Colorado Springs, Colorado 2020-10-18 12:17:28 –
Cold and humid weather on Sunday helps the crew fight the Calwood fire north of Boulder, but authorities soon lift the forced evacuation caused by the dramatic flames. Says it is not expected.
“High humidity, in the midst of it, and everything has helped,” said Jennifer Bray, a spokesman for the Boulder County Office for Emergency Management. “Firefighters are working hard and digging lines.”
The downside of the weather is that it’s paused until the aerial firefighters are lifted, Bray said.
The fire has already burned 8,788 acres. It started near the Cal-Wood Education Center in Jamestown around 12:30 pm on Saturday and immediately ran east.
Details: “Unsightly”: 900 homes north of Boulder evacuated in a fierce Cal-Wood fire
A freelance photographer in Colorado Sun has witnessed several burns, but there are no confirmed reports of destroyed structures, including the house.
“We assume there are damaged or lost homes and structures based on the behavior of the fire and how it moves,” Cmdr said. Mike Wagner of the Boulder County Sheriff’s Office said Saturday night. “I don’t know where I am yet.”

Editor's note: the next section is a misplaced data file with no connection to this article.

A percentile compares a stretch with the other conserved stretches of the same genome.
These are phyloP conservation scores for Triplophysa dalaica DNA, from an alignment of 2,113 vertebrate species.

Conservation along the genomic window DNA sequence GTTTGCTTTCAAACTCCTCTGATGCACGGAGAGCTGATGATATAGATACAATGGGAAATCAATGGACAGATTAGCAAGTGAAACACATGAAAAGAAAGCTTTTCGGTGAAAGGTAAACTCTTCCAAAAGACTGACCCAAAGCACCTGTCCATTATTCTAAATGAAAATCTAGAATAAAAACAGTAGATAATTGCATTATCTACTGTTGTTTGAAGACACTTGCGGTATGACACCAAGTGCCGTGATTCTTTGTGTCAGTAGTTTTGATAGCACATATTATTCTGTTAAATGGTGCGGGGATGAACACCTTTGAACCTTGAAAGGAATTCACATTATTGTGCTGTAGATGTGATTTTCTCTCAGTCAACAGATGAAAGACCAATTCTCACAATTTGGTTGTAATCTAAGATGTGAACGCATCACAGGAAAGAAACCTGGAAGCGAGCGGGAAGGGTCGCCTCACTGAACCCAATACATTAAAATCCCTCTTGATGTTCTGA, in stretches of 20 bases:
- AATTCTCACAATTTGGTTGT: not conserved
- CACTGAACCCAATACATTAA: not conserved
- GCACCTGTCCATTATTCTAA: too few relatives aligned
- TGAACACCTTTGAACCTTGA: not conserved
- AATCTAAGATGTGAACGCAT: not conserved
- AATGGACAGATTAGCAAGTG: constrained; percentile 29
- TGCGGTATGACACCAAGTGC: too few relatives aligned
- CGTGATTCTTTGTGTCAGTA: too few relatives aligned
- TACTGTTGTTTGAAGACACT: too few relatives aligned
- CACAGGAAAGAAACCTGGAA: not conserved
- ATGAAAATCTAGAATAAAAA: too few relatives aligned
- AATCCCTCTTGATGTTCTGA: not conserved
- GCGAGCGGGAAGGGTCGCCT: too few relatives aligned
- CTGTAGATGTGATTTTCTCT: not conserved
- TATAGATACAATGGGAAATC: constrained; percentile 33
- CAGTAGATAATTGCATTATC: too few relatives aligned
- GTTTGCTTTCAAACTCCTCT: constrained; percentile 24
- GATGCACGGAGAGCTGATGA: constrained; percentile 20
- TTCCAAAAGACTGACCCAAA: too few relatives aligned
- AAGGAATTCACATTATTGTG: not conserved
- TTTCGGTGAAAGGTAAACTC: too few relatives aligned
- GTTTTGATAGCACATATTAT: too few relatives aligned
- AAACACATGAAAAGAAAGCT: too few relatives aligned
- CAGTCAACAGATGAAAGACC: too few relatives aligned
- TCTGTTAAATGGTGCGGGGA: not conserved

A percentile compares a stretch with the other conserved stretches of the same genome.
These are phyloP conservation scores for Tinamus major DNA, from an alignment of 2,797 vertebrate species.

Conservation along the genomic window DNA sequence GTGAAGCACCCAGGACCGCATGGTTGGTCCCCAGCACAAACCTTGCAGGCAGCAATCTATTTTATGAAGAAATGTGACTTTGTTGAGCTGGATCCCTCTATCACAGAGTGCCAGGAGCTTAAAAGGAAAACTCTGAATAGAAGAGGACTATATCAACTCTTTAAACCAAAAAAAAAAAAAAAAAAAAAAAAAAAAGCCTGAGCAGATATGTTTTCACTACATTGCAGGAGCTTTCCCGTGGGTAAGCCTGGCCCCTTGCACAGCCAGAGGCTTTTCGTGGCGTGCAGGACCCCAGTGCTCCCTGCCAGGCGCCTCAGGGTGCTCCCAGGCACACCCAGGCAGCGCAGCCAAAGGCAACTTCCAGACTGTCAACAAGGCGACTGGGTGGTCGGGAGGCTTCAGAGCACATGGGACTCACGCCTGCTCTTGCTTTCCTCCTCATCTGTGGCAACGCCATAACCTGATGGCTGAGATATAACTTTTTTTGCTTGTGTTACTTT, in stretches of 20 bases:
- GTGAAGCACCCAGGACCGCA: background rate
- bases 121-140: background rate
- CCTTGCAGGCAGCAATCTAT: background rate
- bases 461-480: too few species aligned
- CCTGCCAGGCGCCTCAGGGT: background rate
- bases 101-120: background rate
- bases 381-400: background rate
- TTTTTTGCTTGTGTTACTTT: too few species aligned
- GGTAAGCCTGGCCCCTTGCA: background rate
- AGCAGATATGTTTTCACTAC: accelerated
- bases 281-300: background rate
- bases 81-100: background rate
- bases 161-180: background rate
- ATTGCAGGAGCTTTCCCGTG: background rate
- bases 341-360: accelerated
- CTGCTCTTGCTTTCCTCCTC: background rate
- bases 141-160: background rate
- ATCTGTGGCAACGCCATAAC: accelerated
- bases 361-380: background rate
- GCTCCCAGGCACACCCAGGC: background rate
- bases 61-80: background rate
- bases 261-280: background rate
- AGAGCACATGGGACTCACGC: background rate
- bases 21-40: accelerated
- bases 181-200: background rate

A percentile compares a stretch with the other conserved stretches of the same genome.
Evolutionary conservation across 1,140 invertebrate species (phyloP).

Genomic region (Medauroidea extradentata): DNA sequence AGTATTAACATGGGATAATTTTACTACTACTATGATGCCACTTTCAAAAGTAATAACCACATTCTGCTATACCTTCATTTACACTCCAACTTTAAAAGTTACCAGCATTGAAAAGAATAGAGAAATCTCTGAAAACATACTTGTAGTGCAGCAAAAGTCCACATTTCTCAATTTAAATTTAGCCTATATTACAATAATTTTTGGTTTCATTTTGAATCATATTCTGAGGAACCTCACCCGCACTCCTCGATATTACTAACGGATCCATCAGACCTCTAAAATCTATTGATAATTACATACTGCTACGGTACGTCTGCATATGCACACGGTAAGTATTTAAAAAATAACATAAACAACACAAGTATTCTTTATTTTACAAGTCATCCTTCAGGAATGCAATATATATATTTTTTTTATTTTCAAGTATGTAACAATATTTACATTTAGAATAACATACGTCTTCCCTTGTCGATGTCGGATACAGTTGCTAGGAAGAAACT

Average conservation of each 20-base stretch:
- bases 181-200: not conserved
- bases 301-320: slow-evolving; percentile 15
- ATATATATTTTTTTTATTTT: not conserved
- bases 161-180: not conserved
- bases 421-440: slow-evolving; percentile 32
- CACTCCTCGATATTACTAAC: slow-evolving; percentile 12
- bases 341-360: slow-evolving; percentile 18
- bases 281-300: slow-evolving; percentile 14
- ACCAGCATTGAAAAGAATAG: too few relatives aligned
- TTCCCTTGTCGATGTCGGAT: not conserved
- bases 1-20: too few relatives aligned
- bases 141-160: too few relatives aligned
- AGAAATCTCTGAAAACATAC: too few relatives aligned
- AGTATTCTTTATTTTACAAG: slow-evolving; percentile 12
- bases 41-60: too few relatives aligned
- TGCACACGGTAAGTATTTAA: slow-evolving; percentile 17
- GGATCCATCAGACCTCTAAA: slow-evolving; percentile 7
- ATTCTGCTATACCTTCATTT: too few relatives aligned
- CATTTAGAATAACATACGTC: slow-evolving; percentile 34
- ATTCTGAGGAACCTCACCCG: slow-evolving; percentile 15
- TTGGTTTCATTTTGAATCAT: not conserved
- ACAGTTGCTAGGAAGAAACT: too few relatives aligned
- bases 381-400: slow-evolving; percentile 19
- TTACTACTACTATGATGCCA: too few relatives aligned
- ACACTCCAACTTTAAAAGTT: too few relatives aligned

The cause of the fire is under investigation, but Wagner says the natural cause was preliminarily ruled out because there was no lightning strike in the area on Saturday.
The fire is 0% contained. The Lions town is on an evacuation alert in case a strong wind causes a fire in the north.
Bray, a spokesman for the Emergency Management Agency, said people evacuated due to the fire were unlikely to be able to return home on Sunday due to changes in firefighting activities and fire conditions.
The area west of US 36, north of Jamestown and Boulder, remains under evacuation orders on Sunday.
Maps of burned areas show that the fire has passed through areas with several plots, houses and businesses.
“Today’s priorities are fire containment, control, and damage assessment,” she said.
The Type 2 incident management team was ordered to take control of the fire command.
Colorado has endured months of wildfire. The fire at Cameron Peak, west of Fort Collins, is intensifying. This week it became the largest recorded wildfire in the state’s history. By Saturday evening, the flame had grown to nearly 200,000 acres.
During the summer, wildfires on the western slopes burned hundreds of thousands of acres.
On Thursday, US drought monitors announced that the entire Colorado was in a drought condition for the first time since 2013.
This is an updated story under development.
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